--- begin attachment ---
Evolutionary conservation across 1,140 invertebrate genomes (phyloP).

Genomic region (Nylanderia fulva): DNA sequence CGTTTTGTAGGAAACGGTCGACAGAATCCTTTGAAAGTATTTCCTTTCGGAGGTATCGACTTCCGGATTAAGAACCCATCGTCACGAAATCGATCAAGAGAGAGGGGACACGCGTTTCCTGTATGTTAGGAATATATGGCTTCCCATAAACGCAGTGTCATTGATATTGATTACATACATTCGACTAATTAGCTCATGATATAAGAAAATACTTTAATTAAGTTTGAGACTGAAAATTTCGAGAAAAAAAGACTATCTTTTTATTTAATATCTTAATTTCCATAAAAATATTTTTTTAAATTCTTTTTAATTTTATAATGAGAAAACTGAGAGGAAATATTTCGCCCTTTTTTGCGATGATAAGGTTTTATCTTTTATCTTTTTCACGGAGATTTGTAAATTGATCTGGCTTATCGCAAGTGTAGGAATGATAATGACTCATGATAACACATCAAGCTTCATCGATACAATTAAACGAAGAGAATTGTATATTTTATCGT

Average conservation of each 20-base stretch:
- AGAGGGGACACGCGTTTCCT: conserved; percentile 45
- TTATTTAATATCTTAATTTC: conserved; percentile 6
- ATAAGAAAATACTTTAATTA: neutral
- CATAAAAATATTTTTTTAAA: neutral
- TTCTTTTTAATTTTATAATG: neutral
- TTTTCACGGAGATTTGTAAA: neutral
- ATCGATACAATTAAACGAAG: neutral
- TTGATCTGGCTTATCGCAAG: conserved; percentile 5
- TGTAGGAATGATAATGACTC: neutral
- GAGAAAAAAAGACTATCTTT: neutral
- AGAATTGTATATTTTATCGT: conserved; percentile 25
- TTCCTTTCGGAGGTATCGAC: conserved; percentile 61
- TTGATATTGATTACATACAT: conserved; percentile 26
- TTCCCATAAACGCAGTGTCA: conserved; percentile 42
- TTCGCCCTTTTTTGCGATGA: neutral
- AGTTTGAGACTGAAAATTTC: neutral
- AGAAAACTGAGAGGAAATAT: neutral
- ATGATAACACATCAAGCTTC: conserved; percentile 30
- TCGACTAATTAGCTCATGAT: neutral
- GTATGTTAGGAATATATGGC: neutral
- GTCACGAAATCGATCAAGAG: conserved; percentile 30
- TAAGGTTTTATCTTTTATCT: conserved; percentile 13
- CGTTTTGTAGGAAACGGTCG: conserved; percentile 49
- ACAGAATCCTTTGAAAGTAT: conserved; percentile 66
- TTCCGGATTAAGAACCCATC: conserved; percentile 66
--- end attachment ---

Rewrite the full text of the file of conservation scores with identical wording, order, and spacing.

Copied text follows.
Evolutionary conservation across 1,140 invertebrate genomes (phyloP).

Genomic region (Nylanderia fulva): DNA sequence CGTTTTGTAGGAAACGGTCGACAGAATCCTTTGAAAGTATTTCCTTTCGGAGGTATCGACTTCCGGATTAAGAACCCATCGTCACGAAATCGATCAAGAGAGAGGGGACACGCGTTTCCTGTATGTTAGGAATATATGGCTTCCCATAAACGCAGTGTCATTGATATTGATTACATACATTCGACTAATTAGCTCATGATATAAGAAAATACTTTAATTAAGTTTGAGACTGAAAATTTCGAGAAAAAAAGACTATCTTTTTATTTAATATCTTAATTTCCATAAAAATATTTTTTTAAATTCTTTTTAATTTTATAATGAGAAAACTGAGAGGAAATATTTCGCCCTTTTTTGCGATGATAAGGTTTTATCTTTTATCTTTTTCACGGAGATTTGTAAATTGATCTGGCTTATCGCAAGTGTAGGAATGATAATGACTCATGATAACACATCAAGCTTCATCGATACAATTAAACGAAGAGAATTGTATATTTTATCGT

Average conservation of each 20-base stretch:
- AGAGGGGACACGCGTTTCCT: conserved; percentile 45
- TTATTTAATATCTTAATTTC: conserved; percentile 6
- ATAAGAAAATACTTTAATTA: neutral
- CATAAAAATATTTTTTTAAA: neutral
- TTCTTTTTAATTTTATAATG: neutral
- TTTTCACGGAGATTTGTAAA: neutral
- ATCGATACAATTAAACGAAG: neutral
- TTGATCTGGCTTATCGCAAG: conserved; percentile 5
- TGTAGGAATGATAATGACTC: neutral
- GAGAAAAAAAGACTATCTTT: neutral
- AGAATTGTATATTTTATCGT: conserved; percentile 25
- TTCCTTTCGGAGGTATCGAC: conserved; percentile 61
- TTGATATTGATTACATACAT: conserved; percentile 26
- TTCCCATAAACGCAGTGTCA: conserved; percentile 42
- TTCGCCCTTTTTTGCGATGA: neutral
- AGTTTGAGACTGAAAATTTC: neutral
- AGAAAACTGAGAGGAAATAT: neutral
- ATGATAACACATCAAGCTTC: conserved; percentile 30
- TCGACTAATTAGCTCATGAT: neutral
- GTATGTTAGGAATATATGGC: neutral
- GTCACGAAATCGATCAAGAG: conserved; percentile 30
- TAAGGTTTTATCTTTTATCT: conserved; percentile 13
- CGTTTTGTAGGAAACGGTCG: conserved; percentile 49
- ACAGAATCCTTTGAAAGTAT: conserved; percentile 66
- TTCCGGATTAAGAACCCATC: conserved; percentile 66